Does D.A.R.E. Still Think Cannabis is a Gateway Drug? Nobody KnowsBen AdlinFebruary 26, 2016
It’s a good find, but we wanted to double-check things first. Did the change happen recently? What was D.A.R.E.’s reasoning? Is the program’s stance on cannabis evolving? Could it really be that the only two substances deemed “gateway drugs” are ones that are federally legal: alcohol and tobacco?
So we gave D.A.R.E. a call. Which confused us even more.
Ron Brogan, a D.A.R.E. America regional director, explained that D.A.R.E. relies heavily on an outside contractor to handle its website. That makes it difficult to know when the change happened — or whether it happened at all. “I suppose it could have come out as part of our new curriculum, ‘Keepin’ It Real,’ and that may be the thought of the scientist that developed that,” he said.
“To be quite honest, I really don’t have an answer.”
Strange changes to D.A.R.E.’s website have happened before. The group raised eyebrows last year when it published a pro-cannabis opinion piece that claimed “children only are being put in more danger when marijuana is kept illegal.” The post stayed up for three days. A few months earlier, D.A.R.E. shared an article with an outlandish claim: “For every one joint of marijuana, four teenagers become burdened with pregnancy.” It turned out the original post was satire, and D.A.R.E. took it down.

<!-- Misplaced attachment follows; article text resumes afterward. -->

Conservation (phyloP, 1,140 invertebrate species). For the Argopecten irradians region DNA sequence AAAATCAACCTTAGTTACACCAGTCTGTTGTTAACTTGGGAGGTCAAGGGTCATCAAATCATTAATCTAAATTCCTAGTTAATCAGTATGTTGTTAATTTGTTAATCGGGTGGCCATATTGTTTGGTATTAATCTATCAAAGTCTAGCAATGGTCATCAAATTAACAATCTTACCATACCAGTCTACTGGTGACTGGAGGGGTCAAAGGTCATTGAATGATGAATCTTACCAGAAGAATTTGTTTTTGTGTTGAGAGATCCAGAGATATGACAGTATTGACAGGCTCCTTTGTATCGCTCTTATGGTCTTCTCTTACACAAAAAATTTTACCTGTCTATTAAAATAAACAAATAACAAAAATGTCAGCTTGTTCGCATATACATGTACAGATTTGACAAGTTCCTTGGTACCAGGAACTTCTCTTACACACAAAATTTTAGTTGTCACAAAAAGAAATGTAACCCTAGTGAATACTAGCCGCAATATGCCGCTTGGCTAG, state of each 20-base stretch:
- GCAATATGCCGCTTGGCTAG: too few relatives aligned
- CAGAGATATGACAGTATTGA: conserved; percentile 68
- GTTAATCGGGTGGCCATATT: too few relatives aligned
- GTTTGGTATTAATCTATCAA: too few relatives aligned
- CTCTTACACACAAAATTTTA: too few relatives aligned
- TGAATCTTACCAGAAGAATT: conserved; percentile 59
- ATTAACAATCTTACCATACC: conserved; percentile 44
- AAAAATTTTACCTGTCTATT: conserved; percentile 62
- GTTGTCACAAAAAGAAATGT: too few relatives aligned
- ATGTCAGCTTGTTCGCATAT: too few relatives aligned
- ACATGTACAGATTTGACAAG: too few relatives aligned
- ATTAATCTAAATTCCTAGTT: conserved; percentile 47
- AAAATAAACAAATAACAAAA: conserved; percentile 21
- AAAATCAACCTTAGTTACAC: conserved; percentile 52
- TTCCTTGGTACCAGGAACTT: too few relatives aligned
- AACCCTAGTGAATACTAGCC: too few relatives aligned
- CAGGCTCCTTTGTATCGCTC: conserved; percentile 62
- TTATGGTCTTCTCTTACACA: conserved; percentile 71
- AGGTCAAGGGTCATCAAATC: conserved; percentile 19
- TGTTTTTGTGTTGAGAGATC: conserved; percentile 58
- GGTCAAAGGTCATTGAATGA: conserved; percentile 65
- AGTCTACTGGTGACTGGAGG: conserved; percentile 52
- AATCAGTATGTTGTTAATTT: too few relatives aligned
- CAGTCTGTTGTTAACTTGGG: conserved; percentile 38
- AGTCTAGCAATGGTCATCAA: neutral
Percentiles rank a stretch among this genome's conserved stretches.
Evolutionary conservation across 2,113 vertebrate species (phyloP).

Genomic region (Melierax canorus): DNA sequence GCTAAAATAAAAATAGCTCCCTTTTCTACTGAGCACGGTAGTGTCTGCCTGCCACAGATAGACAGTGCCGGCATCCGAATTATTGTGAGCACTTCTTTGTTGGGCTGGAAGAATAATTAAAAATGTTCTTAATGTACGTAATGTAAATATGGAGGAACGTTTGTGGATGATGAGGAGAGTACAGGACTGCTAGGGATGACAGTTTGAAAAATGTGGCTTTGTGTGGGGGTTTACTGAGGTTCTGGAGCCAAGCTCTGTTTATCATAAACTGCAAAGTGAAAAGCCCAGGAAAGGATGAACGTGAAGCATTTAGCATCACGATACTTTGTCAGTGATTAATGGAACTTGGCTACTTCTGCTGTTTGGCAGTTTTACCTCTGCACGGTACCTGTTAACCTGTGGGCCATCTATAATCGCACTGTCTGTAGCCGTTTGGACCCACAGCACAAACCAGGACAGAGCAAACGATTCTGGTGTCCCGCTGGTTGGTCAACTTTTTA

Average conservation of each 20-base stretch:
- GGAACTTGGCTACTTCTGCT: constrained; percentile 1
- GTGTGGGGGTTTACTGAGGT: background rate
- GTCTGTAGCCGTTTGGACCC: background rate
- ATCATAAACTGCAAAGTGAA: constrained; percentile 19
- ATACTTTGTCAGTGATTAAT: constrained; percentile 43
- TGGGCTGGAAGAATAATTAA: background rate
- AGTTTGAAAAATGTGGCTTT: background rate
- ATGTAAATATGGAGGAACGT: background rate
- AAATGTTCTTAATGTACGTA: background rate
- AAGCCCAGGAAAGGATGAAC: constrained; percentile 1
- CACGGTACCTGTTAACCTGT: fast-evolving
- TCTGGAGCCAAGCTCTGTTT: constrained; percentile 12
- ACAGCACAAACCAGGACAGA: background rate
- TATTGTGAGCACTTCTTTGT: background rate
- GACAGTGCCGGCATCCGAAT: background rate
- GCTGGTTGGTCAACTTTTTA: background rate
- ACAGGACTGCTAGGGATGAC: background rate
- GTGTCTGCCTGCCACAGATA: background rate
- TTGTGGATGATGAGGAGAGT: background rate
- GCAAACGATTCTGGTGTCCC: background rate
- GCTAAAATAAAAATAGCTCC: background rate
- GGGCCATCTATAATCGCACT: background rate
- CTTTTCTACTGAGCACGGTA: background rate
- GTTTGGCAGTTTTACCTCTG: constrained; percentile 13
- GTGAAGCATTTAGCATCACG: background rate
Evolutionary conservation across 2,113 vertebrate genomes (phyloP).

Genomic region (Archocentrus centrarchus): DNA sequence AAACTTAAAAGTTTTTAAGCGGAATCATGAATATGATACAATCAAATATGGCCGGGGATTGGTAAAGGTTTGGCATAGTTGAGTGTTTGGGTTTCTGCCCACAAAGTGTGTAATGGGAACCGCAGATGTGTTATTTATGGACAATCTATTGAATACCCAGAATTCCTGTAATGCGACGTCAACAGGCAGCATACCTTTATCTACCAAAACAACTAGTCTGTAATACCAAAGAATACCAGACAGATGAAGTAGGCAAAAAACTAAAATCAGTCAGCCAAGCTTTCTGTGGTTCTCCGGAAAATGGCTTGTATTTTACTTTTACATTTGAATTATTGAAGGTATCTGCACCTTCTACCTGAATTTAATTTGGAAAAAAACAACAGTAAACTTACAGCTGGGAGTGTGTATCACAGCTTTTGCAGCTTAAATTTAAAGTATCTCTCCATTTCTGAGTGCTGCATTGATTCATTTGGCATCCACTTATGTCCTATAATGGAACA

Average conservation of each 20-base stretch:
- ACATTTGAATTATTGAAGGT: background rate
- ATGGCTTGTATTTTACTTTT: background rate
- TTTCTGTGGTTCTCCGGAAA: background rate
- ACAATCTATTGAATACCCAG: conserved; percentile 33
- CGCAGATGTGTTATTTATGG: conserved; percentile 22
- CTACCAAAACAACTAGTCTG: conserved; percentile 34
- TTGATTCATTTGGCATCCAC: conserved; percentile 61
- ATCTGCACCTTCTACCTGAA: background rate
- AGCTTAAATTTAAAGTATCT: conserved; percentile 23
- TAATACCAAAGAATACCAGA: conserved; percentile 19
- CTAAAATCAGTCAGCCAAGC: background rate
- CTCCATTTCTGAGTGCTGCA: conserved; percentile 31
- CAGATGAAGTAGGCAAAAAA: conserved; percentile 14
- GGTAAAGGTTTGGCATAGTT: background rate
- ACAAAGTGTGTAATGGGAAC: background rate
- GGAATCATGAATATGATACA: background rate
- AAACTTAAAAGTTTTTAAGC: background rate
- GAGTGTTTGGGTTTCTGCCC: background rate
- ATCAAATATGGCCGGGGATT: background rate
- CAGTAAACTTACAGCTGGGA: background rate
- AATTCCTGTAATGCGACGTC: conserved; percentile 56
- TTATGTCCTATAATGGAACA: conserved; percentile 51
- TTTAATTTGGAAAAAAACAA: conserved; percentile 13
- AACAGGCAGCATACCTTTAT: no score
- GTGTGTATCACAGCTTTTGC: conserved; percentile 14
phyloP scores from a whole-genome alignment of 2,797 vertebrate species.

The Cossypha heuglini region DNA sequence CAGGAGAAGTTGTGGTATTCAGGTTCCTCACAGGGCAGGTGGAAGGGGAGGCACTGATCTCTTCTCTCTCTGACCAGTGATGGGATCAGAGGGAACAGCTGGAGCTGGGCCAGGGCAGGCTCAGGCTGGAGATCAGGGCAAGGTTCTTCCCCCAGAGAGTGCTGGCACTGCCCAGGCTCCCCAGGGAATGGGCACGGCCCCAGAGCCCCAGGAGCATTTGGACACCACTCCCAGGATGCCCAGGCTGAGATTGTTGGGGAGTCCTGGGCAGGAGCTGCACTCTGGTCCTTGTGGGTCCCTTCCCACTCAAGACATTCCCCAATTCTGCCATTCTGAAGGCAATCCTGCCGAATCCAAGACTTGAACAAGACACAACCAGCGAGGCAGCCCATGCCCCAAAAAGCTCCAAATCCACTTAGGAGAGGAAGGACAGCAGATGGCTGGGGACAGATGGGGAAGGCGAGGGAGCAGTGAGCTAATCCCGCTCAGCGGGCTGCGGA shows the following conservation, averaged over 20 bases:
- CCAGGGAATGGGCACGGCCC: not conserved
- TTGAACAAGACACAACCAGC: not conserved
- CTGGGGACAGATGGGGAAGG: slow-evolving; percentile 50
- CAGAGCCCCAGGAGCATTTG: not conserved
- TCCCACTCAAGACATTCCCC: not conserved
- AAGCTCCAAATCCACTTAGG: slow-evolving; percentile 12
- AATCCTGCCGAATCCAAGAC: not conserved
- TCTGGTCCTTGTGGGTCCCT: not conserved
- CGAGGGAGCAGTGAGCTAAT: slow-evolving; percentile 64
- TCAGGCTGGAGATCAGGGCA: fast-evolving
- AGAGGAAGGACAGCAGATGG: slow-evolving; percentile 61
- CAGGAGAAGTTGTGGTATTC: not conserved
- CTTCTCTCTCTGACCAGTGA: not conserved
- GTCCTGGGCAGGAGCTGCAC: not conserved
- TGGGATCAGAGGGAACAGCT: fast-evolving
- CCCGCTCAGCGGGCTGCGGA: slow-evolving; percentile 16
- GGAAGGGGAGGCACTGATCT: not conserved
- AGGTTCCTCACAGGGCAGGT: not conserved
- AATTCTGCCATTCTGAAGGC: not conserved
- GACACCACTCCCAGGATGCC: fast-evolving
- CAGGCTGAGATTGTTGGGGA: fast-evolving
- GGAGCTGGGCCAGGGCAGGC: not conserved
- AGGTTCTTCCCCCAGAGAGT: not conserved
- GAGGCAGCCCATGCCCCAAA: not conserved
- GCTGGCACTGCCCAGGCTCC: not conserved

Eventually we gave up on trying to get a clear answer from D.A.R.E. and did some sleuthing ourselves (others didn’t). We looked at cached versions of the gateway drug page going back to 2013. And guess what? Cannabis isn’t on the list anywhere.
D.A.R.E. mentions marijuana only once on the page, in a paragraph about tobacco use: “Tobacco use is associated with alcohol and illicit drug use and is generally the first drug used by young people who enter a sequence of drug use that can include tobacco, alcohol, marijuana, and harder drugs.” D.A.R.E. says it’s a quote from the Department of Education. We found it on a CDC page from 1994, but oh well.
So does D.A.R.E. consider cannabis a gateway drug or not? The sad truth is that it doesn’t matter.
Brogan, a 26-year veteran of the DEA, didn’t mince words: “We are unalterably opposed to marijuana,” he said, “whether for recreational use or medical use. That pretty much sums it up.” He went further, predicting that states that have legalized cannabis “will at some point rethink it.”
Not that D.A.R.E. knows much about rethinking. The program is still up and running — spending hours indoctrinating children across the country — more than a decade after research showed it didn’t actually work.
Lisa Rough contributed reporting to this story.